Hubs such as Innovation City provide a co-working space that can connect foreigners with some of the most innovative local businesses, start-ups and entrepreneurs who work there. Ask any successful business owner and they will tell you networking is key, so providing a connective ecosystem for foreign workers to slot into can unlock all types of business opportunities. Filled with the right people, co-working spaces become more than the sum of its parts, creating the right environment for business outcomes that this collective synergy enables.

For SA to truly benefit from the remote working visa more of these types of hubs must be established. And for this to happen closer collaboration between hubs and government is a must. Through my own dealings I know there are members of government that want to get things done. Trust relationships with these officials are important because there will be times when this can help immensely, to the benefit of both parties.

I would also like to see closer collaboration between the already established hubs to learn from each other and offer support. Last but not least, digital nomads must not be equated to illegal immigrants. Digital nomads will be in the country for short periods, employed overseas, with their completed paperwork as required by the government.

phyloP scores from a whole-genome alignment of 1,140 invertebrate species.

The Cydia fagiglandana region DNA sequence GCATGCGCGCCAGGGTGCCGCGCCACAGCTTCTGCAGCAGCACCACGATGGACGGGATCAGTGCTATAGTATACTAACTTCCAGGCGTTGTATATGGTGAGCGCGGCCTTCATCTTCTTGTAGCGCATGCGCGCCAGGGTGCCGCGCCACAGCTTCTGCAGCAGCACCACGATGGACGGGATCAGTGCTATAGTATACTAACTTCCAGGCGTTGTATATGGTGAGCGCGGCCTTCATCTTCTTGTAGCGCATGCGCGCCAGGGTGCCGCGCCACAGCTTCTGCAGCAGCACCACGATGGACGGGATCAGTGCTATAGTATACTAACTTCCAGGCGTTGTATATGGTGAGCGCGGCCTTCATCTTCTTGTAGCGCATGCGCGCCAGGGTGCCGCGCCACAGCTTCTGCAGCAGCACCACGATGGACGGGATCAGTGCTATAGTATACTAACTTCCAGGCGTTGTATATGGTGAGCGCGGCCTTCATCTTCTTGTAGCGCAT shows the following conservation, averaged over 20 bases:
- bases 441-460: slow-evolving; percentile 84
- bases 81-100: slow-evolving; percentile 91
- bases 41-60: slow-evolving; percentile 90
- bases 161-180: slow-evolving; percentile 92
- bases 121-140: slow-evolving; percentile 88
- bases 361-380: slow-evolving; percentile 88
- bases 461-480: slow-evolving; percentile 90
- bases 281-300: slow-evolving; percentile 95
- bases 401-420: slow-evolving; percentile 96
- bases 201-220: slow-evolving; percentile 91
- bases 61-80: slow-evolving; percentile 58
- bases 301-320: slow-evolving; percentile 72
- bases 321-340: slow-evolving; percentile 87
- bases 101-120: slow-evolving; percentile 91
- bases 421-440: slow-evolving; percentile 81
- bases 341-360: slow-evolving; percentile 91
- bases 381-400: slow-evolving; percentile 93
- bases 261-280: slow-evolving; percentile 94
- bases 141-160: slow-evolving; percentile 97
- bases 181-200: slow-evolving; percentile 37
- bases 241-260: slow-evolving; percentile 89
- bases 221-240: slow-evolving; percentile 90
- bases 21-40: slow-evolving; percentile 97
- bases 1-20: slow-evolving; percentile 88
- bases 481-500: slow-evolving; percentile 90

Further work needed

The remote working visa is not the only new visa coming, with a critical skills visa also in the pipeline. Skill shortages, especially in tech, is a global problem due to the huge international demand created by tech-based economies. However, for our SMEs the problem gets exacerbated due to corporates further snapping up the remaining local talent. SA simply does not have the training capacity to fill these gaps, so it would be opportune to find a way to also incorporate critical skills workers in specialised training programmes or courses to part with their knowledge.

The new visa regulations are not a panacea to our local economic problems. In line with SiMODiSA and its efforts through the Startup Act, we must make it easier to do business locally. There is simply too much red tape placing a burden on new start-ups as well as on established ones looking to expand. One such problem is the unfair capital gains tax levied when start-ups have to move their intellectual property overseas - often a requirement when large venture capital firms invest.

We know true job creation can only be addressed by SMEs. It is in SA’s best interest to create enabling environments for those coming to stay in the country on a remote working visa to connect with the top local start-ups, SMEs and entrepreneurs. Doing so can, and I am sure will, open the gates to much needed foreign investment and new employment opportunities.

• Kammies is cofounder of Innovation City and a supporter of the SA Startup Act Movement.

subscribe Support our award-winning journalism. The Premium package (digital only) is R30 for the first month and thereafter you pay R129 p/m now ad-free for all subscribers.
Subscribe now

Would you like to comment on this article?
Sign up (it's quick and free) or sign in now.

Speech Bubbles

Please read our Comment Policy before commenting.